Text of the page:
Local Wartime History

One of the very few known incidents in which enemy operatives set foot on United States soil

   Seventy years ago Wednesday, four German saboteurs — armed and trained for a mission of destruction — slipped ashore in Amagansett. Though a minor footnote in the annals of World War II, it was one of the very few known incidents in which enemy operatives set foot on United States soil. Moreover, in recent times, the military tribunals in which the would-be attackers were tried and sentenced have been cited as the legal antecedents of how  cases are handled of prisoners at Guantanamo Bay, Cuba.
    On that long-ago night, the Germans had with them some $80,000 in cash, crates of explosives, and a few odd items of spycraft. Within moments of their arrival in a hamlet far removed from the battles in Europe and the Pacific, however, a coast guardsman on patrol from the Atlantic Avenue Life-Saving Station discovered them. The Germans said they were fishermen whose boat had run aground. They then contradicted orders by giving him a bribe instead of shooting him and telling him to get lost. John Cullen, a seaman second class, played along, but he quickly returned to the station and sent out the alert. Four days later, a second team of saboteurs landed near Jacksonville, Fla., on a similar mission.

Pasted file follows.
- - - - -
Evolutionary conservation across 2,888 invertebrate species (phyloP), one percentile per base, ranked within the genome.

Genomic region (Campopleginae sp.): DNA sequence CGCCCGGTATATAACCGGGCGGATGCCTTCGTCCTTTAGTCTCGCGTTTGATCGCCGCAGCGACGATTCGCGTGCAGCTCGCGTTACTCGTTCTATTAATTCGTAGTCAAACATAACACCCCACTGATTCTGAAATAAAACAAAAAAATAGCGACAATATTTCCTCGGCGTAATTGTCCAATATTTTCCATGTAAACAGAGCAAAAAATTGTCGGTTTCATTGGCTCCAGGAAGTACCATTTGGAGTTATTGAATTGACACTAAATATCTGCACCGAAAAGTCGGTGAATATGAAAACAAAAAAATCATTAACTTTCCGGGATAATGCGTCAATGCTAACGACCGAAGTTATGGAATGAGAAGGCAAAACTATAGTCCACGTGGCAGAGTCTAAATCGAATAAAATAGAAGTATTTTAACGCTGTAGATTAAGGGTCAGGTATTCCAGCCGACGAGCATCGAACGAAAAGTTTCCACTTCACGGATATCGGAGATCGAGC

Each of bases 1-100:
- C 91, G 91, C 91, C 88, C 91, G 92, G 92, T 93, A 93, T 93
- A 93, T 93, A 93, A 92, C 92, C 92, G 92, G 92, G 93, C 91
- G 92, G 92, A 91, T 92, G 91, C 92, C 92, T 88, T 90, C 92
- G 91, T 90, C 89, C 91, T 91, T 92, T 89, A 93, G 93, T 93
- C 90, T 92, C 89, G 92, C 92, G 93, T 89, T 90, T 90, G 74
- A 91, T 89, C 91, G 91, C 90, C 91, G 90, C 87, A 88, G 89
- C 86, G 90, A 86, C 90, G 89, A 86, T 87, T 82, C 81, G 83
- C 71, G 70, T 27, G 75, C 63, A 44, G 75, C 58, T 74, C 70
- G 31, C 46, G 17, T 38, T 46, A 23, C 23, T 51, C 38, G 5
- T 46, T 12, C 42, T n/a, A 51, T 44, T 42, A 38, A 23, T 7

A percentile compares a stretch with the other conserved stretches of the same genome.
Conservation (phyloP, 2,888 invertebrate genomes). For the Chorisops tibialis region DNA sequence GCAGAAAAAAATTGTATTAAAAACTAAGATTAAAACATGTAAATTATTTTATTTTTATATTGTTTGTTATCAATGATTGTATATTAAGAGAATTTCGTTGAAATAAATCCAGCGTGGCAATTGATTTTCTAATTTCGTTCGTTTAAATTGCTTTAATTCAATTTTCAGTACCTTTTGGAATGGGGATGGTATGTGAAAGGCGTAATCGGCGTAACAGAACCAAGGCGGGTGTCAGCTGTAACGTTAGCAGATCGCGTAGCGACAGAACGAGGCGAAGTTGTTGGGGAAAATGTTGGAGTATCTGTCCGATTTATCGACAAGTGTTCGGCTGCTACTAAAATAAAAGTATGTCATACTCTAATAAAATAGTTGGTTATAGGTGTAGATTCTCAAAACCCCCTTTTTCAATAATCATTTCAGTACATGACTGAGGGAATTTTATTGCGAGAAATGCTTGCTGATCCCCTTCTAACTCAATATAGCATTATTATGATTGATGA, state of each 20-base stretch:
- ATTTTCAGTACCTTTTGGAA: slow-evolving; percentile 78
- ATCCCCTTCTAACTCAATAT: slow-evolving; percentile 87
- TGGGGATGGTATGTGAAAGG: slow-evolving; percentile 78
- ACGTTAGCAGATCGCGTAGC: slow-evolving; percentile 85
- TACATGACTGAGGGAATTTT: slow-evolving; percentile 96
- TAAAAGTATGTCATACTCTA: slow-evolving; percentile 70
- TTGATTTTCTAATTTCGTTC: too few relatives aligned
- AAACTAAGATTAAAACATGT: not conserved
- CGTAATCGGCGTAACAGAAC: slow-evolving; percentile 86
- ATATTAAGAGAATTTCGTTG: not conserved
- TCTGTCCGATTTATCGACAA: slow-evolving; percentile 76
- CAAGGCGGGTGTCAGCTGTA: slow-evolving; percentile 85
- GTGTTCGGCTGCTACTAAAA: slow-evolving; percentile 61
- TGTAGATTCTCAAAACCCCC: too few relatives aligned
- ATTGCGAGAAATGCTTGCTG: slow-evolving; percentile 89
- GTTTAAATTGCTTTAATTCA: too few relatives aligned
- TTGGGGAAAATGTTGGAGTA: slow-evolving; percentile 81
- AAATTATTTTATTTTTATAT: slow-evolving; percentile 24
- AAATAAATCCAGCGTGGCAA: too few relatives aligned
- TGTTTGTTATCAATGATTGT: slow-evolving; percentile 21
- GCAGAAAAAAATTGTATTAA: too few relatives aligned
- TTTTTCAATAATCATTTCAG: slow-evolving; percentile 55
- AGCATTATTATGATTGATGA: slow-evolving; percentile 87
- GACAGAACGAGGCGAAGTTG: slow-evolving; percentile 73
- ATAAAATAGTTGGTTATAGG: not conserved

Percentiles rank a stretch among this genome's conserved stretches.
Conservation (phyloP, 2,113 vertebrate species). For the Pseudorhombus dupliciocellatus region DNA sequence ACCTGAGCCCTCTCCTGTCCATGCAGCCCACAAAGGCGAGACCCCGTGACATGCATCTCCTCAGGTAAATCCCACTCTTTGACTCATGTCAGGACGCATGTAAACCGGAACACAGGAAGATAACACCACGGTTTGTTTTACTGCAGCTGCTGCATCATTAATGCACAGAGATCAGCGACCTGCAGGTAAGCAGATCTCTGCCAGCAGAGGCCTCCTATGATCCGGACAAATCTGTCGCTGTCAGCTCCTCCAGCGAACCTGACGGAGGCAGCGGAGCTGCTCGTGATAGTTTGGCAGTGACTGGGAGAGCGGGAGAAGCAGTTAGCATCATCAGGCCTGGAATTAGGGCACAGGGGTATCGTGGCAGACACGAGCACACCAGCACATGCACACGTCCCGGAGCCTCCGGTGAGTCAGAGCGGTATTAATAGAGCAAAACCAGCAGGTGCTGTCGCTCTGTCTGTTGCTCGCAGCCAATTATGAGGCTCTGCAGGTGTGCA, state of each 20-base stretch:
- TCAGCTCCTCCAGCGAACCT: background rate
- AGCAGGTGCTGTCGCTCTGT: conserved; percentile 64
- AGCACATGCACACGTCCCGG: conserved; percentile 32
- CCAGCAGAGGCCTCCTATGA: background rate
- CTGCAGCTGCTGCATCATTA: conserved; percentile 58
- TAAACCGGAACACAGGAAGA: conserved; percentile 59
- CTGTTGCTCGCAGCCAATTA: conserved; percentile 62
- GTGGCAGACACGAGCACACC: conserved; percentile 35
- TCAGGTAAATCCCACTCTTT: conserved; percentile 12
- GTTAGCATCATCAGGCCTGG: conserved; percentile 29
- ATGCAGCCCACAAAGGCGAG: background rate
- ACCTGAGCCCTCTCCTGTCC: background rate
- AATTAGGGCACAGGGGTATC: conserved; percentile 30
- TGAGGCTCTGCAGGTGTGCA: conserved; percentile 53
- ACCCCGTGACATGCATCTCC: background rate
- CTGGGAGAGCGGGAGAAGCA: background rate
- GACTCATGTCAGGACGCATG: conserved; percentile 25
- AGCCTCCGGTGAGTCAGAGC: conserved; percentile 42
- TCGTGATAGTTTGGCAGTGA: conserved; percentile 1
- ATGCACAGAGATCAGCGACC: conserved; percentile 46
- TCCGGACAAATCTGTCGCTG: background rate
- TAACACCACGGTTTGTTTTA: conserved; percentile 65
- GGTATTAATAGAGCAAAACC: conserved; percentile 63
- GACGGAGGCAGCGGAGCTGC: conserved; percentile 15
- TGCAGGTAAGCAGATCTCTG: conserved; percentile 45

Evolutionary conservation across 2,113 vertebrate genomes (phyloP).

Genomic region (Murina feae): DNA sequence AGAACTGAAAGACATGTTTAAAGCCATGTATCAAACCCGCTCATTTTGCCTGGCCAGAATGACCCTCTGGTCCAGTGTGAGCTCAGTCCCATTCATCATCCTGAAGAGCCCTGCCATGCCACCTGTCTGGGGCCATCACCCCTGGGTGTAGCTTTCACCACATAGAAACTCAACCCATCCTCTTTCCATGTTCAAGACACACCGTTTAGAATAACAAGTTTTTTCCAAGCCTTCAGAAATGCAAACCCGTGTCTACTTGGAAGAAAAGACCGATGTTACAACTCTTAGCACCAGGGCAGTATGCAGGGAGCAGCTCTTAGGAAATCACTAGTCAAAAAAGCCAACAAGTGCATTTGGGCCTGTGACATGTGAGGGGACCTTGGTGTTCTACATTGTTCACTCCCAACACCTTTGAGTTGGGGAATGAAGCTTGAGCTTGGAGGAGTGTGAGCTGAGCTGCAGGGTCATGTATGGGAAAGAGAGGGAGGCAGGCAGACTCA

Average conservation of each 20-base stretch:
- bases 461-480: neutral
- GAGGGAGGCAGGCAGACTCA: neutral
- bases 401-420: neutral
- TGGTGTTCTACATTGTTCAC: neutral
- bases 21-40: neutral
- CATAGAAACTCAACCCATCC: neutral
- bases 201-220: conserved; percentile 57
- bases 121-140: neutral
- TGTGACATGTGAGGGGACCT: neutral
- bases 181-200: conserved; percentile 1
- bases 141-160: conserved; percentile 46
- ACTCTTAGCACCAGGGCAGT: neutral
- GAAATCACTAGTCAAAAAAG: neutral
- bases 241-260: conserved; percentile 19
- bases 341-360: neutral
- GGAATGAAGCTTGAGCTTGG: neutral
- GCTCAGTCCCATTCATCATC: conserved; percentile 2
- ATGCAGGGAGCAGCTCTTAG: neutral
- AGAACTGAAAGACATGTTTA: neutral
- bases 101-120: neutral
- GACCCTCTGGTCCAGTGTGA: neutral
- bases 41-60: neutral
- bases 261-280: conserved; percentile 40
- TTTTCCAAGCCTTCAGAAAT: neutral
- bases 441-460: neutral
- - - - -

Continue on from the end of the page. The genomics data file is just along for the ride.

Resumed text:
The manhunt that might have been expected did not exactly follow the discovery of the Germans and their dangerous cache. It was not until one of them managed to convince a skeptical Federal Bureau of Investigation agent that he was really part of a plot against the United States. Still, it was wartime, and J. Edgar Hoover was happy to spread the fiction that the F.B.I. had been on to the Germans from the beginning.
    Today the station from which the unarmed Seaman Cullen walked that night stands in a precarious state. Through the generosity of several private citizens, the Town of East Hampton took over its ownership in 2006 and moved it back to the dunes near its original site. There it is has stood since, more or less buttoned up from the elements.
    A dramatic re-enactment of sorts is planned for Wednesday evening, in which those who are working to restore the station and open it as a museum and perhaps an alternative meeting place will recall the events of summer 1942. It is hoped that the event will draw attention to the station’s important place in our history.
    Money is needed to finish stabilizing and restoring the building. It is a worthy undertaking, one that deserves both official and community support.